This is an arrangement by which an employer and, usually, an employee pay into a fund that is invested to provide the employee with a pension on retirement

An EURBS (European Union Retirement Benefits Scheme – International) pension scheme is a suitable tax efficient solution for people who have left or are leaving the EU country in which they have built up pension rights.

EURBS offer flexibility, tax efficiency, freedom of investment advantages as well as being able to pass the entire sum onto named beneficiaries upon death.

A SIPP (Self Invested Personal Pension – UK) is one of the most tax-efficient ways of saving for retirement. Traditional pensions typically limit investment choice to a shorter list of funds, however a SIPP lets you invest almost anywhere you like and choose your own investments.

A QROPS (Qualifying Recognised Overseas Pension Scheme – UK), is an overseas pension scheme that meets certain requirements set by Her Majesty’s Revenue and Customs (HMRC). A QROPS must have a beneficial owner and trustees, and it can receive transfers of UK Pension Benefits.

A QNUPS (Qualifying Non-UK Pension Scheme – UK) offers an excellent vehicle to top up the overall amount of assets and capital that needs to be set aside for a comfortable retirement, as many individuals do not have enough capital within their existing pension scheme to provide them with the level of income they will require in retirement. If you’re thinking of transferring your pension to a QNUPS, an actuary will help you establish the level of retirement benefits required to sustain your standard of living in retirement. Based on that information, a sensible funding level of contributions to the QNUPS can be settled with your financial adviser.


  1. Who is affected by the changes?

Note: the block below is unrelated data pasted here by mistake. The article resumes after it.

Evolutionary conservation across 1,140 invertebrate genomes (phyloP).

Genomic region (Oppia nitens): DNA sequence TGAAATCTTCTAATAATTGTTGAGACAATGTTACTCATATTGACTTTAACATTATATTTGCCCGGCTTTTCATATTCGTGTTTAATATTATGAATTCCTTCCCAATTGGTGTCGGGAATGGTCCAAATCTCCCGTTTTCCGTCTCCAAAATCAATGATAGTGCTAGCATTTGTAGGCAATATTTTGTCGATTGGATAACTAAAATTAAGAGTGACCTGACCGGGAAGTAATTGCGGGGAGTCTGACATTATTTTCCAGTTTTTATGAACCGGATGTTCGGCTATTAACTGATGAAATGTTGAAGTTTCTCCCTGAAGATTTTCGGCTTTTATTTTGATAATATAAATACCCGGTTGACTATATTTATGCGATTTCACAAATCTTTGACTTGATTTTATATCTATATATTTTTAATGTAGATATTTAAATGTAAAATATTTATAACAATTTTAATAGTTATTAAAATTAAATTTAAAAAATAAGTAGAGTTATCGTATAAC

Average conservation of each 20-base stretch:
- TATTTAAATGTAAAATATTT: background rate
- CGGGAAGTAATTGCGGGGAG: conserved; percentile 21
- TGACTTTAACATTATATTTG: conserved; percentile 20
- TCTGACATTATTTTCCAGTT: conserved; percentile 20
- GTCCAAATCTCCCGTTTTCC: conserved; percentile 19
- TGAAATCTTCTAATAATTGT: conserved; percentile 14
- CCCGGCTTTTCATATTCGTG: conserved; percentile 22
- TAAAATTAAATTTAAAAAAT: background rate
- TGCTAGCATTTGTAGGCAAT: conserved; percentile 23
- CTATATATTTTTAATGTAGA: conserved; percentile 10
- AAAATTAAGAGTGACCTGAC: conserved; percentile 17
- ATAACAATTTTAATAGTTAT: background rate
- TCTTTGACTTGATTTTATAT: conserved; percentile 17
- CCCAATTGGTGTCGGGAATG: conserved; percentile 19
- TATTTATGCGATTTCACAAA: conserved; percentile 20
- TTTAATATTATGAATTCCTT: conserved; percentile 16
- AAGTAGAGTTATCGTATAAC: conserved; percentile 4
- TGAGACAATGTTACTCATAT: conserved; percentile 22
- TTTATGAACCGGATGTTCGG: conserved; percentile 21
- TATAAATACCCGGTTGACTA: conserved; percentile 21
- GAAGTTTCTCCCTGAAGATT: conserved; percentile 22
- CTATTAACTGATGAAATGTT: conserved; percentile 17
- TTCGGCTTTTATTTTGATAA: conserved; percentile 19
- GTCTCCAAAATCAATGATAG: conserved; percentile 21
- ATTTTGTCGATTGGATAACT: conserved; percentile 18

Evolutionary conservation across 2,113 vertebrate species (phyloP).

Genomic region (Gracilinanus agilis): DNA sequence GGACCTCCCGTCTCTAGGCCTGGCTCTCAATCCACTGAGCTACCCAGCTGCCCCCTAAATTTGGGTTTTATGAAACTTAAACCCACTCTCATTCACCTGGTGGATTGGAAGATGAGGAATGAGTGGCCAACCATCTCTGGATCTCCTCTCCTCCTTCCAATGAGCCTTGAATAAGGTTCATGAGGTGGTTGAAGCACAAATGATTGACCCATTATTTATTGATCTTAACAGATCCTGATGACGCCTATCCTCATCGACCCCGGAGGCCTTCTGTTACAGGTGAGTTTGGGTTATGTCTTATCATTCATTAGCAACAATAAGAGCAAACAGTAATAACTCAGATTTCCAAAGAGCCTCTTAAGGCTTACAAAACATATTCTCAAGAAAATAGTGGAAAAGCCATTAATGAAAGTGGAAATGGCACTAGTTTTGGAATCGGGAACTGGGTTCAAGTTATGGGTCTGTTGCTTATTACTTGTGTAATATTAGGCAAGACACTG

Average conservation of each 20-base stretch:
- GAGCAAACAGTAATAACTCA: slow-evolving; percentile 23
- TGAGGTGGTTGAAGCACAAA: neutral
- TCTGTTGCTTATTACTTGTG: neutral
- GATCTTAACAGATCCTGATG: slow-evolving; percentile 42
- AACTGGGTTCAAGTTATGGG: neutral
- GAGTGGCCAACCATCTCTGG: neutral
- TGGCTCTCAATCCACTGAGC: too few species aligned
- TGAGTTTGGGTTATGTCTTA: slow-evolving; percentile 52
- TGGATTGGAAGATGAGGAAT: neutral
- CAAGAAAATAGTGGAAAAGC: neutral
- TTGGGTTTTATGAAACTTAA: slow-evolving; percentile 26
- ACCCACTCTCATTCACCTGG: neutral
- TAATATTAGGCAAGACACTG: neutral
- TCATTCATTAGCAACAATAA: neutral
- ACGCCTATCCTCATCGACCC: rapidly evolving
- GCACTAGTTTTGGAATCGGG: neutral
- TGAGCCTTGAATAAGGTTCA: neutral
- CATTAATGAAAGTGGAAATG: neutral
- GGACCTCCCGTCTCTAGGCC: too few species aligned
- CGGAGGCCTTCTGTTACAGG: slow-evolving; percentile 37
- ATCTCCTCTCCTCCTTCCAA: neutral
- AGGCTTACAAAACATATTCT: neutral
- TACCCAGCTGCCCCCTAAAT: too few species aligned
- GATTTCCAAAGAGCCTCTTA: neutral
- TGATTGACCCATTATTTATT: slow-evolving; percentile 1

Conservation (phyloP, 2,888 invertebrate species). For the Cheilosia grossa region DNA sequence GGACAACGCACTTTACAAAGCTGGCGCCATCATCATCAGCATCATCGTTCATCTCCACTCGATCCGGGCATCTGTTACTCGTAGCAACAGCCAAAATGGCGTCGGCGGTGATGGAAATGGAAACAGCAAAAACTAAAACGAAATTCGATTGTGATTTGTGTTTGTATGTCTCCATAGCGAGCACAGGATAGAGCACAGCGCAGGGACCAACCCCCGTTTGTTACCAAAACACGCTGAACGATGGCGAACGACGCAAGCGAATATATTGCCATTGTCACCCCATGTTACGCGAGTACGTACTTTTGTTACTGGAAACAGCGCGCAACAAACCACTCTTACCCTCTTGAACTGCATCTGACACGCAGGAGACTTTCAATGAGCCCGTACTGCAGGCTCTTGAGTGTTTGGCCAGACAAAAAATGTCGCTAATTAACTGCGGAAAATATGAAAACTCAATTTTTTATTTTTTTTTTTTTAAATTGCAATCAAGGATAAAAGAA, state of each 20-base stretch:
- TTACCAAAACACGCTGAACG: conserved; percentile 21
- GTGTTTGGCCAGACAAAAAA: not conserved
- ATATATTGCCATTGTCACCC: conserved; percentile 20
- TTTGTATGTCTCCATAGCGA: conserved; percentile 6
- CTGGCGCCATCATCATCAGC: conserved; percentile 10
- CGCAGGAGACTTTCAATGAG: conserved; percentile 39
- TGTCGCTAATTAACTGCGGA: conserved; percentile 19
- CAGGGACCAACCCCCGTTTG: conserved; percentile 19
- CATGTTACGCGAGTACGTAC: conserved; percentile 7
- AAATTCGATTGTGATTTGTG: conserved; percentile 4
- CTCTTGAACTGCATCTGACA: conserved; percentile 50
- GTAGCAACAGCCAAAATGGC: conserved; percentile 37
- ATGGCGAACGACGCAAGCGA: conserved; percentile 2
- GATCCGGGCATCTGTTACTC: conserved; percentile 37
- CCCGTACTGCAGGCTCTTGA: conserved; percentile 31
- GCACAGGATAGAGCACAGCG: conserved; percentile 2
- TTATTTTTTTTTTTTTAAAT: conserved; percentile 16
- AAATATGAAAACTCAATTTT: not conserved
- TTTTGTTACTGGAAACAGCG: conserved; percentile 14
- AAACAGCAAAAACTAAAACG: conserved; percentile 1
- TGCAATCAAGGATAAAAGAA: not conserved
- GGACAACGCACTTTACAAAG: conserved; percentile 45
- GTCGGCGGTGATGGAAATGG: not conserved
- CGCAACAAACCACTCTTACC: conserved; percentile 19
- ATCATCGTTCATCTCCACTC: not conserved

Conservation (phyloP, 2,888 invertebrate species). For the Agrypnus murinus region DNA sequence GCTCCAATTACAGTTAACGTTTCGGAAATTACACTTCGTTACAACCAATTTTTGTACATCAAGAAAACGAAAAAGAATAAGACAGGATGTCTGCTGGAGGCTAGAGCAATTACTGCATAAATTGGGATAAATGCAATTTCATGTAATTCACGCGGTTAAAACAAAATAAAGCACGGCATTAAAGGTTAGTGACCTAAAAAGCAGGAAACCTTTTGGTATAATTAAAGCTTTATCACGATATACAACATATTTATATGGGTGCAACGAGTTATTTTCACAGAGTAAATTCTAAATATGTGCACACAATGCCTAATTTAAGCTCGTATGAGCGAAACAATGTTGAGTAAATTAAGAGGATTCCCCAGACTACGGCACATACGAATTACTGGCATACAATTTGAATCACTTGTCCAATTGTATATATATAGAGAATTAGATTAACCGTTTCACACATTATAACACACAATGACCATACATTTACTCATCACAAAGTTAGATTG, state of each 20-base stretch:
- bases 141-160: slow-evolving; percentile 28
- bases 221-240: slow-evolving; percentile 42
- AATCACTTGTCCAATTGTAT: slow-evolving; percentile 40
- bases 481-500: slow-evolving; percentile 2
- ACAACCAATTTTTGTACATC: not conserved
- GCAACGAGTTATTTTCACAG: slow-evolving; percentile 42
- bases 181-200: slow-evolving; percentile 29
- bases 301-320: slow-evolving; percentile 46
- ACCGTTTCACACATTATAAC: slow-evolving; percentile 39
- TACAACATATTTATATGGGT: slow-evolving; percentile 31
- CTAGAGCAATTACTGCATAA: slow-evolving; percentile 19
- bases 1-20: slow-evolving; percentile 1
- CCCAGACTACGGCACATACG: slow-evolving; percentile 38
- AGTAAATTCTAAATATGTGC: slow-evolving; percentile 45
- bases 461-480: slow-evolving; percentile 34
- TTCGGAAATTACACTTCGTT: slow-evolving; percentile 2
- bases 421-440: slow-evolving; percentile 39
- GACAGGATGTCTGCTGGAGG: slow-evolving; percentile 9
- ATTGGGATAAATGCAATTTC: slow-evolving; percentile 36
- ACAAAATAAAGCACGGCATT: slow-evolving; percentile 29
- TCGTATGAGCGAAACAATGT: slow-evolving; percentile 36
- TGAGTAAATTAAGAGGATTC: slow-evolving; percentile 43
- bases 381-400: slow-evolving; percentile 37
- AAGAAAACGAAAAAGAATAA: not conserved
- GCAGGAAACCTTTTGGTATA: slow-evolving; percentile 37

The big change affects 4.5 million people with Defined Contribution (DC) schemes. With this type of scheme your monthly pension savings go into a big pot, which will eventually be used to buy an income for your retirement. You can now access that pot freely from the age of 55 (57 from 2028), taking out as much as you like, subject to tax.Some people with Defined Benefit (DB) pensions – which promise a particular annual income – will be able to swap them for DC schemes.
  2. How much tax will I have to pay?
    You can take 25% of your pension pot as a tax-free lump sum. Or you can take out smaller amounts, of which the first 25% will be tax free on each occasion. But you will have to pay income tax on the amount you withdraw over and above the 25% tax-free allowance. If that amount, added to the rest of your income, exceeds £42,386 (2015-16), for example, you will pay tax at 40% or more. If the amount exceeds £100,000, you will begin to lose your personal allowance, resulting in an even higher tax charge.
  3. What tax will I have to pay if I buy a pension income?
    If you buy an annuity (an income for life), or you take income drawdown (leaving your pension pot invested), you will only pay tax on the income. Anyone with total income below £10,600 in 2015-16 will not pay anything.
  4. How easy is it to pass on a pension to my dependants?
    The new rules make it easier. If you die before the age of 75, the pension pot can be passed on tax free. If you die after 75, and your descendants want the whole pot as a lump sum, they will have to pay 45% tax, instead of 55% previously. However, the government is considering whether to reduce this to an individual’s income tax rate – known as the marginal rate – from April 2016. Those who draw down income from an inherited pot will, in any case, pay tax at their marginal rate.
  5. Are annuities still a good idea?
    The pension changes mean that many people who would have bought an annuity, will not now do so. Income drawdown is a more flexible option for many. Nevertheless, for many people, annuities will still be the best option – or a mixture of an annuity and drawdown.You do not have to put all of your pension pot into an annuity. One of the benefits of the new pension laws is that you can take 25% of your pension pot tax free. You could take out the 25% and invest it in an ISA and then use the rest of the pension pot to buy an annuity.